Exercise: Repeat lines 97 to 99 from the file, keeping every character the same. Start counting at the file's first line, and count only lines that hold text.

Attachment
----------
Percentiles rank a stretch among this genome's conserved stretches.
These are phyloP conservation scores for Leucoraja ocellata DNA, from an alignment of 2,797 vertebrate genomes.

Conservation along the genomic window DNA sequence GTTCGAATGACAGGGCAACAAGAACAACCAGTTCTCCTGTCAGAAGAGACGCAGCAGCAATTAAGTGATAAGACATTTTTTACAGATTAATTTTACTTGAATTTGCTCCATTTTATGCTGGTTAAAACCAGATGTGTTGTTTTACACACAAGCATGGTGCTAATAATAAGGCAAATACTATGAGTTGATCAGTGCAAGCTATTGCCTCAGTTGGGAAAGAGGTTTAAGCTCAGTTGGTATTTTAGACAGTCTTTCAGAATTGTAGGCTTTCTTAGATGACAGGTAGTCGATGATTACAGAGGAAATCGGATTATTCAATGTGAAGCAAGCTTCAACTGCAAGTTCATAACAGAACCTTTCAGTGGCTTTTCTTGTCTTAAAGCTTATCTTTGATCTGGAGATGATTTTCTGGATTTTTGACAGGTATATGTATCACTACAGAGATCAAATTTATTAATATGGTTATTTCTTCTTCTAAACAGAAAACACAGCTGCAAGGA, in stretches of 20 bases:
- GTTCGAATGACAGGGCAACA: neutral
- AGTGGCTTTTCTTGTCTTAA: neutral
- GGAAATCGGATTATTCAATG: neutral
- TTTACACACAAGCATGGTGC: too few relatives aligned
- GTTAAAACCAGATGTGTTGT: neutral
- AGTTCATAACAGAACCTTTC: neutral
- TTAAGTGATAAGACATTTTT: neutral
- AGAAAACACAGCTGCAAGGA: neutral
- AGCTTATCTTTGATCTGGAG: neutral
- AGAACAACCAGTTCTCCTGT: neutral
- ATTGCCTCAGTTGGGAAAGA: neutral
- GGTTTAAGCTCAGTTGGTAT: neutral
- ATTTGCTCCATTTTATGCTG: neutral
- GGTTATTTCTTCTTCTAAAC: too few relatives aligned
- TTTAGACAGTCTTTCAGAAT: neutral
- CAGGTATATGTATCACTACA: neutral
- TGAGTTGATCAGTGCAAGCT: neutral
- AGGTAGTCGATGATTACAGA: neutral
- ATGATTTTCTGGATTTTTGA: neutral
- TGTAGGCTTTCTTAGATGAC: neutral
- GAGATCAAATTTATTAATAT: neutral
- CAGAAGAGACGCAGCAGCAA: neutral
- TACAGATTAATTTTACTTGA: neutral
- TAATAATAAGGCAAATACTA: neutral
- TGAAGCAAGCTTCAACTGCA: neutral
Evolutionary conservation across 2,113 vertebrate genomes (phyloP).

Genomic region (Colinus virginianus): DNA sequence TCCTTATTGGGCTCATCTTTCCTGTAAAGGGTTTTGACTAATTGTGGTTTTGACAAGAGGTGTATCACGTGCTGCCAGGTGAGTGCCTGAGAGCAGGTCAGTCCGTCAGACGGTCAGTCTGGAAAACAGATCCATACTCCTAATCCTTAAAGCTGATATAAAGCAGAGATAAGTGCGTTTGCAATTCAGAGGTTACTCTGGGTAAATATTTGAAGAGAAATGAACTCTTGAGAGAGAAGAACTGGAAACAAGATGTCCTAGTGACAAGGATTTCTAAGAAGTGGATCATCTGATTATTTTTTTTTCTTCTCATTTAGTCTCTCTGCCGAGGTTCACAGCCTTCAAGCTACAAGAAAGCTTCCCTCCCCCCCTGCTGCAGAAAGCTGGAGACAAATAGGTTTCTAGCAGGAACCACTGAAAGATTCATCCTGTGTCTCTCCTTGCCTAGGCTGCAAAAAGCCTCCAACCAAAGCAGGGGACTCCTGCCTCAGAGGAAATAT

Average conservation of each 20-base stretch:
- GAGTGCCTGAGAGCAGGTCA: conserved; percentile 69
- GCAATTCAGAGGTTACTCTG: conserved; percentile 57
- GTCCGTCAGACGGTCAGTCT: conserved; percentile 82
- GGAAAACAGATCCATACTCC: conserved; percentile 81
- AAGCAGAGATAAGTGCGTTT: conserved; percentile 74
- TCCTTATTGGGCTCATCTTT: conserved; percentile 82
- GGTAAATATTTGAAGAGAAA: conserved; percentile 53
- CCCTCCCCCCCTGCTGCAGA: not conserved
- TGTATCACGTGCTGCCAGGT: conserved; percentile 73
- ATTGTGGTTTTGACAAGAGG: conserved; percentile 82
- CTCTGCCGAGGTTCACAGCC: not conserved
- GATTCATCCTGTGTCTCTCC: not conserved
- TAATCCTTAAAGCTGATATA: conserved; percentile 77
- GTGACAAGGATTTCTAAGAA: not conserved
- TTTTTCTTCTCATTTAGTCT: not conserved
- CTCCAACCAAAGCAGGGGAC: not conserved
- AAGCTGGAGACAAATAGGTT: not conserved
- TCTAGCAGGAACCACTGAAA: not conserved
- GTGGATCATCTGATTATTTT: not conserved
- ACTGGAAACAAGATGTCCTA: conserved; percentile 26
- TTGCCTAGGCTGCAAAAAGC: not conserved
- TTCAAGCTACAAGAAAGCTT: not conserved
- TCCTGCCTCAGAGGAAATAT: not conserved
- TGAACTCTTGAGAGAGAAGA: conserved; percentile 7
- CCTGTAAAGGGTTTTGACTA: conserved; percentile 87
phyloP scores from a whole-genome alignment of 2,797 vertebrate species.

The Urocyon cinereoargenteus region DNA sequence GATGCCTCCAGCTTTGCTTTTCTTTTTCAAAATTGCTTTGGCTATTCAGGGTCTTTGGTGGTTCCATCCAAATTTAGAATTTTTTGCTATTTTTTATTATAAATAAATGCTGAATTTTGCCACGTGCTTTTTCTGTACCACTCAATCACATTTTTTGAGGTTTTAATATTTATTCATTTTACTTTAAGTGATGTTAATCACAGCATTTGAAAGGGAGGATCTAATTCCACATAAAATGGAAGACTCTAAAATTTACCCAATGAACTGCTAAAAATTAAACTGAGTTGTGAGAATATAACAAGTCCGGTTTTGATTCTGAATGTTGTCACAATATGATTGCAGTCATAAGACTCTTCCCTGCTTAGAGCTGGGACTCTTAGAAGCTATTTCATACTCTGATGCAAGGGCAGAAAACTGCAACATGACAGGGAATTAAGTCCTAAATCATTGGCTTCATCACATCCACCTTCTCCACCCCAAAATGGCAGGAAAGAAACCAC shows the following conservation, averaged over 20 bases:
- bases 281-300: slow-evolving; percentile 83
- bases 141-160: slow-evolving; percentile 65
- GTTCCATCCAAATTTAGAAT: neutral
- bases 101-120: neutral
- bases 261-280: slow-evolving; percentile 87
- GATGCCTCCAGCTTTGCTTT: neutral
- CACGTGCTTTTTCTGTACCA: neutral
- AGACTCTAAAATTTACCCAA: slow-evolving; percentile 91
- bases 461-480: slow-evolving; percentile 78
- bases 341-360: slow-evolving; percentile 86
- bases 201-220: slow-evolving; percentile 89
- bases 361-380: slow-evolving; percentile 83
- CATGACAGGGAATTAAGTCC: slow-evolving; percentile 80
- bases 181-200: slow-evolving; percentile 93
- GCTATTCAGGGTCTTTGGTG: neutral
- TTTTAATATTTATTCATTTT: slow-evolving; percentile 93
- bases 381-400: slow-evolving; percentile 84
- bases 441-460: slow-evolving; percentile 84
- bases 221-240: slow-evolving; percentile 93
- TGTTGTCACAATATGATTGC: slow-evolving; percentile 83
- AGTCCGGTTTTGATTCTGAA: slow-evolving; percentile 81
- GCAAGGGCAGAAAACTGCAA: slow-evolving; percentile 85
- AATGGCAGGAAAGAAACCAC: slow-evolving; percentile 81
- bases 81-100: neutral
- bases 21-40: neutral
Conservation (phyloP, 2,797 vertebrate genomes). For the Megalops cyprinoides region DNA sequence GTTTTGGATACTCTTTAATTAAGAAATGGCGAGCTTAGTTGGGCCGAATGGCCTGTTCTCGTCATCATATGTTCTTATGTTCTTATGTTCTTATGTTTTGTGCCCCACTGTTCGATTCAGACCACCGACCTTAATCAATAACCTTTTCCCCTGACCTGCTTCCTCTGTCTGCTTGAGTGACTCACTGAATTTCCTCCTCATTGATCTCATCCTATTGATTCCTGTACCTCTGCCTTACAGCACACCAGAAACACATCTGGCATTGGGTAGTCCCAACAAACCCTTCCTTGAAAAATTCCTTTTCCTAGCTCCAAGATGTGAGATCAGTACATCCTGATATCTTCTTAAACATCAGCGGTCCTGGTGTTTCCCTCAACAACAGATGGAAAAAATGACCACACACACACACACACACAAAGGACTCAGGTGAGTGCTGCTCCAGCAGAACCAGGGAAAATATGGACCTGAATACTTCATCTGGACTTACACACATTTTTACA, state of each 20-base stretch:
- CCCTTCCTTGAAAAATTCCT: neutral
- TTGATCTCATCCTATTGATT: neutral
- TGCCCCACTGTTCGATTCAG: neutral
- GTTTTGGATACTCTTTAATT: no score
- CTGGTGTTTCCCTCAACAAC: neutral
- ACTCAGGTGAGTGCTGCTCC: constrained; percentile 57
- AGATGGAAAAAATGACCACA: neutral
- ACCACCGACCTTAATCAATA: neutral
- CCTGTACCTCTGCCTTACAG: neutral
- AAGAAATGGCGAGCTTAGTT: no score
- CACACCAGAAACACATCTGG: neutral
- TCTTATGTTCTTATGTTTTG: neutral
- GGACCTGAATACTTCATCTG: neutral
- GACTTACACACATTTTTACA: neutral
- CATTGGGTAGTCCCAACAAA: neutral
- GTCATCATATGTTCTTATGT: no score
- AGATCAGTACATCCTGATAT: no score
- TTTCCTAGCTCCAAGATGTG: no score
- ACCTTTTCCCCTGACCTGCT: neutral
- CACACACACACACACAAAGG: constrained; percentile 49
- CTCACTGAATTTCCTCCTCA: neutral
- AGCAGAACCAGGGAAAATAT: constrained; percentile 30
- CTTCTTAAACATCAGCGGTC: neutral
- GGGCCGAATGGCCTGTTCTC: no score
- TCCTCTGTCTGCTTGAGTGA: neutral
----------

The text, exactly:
- GGACCTGAATACTTCATCTG: neutral
- GACTTACACACATTTTTACA: neutral
- CATTGGGTAGTCCCAACAAA: neutral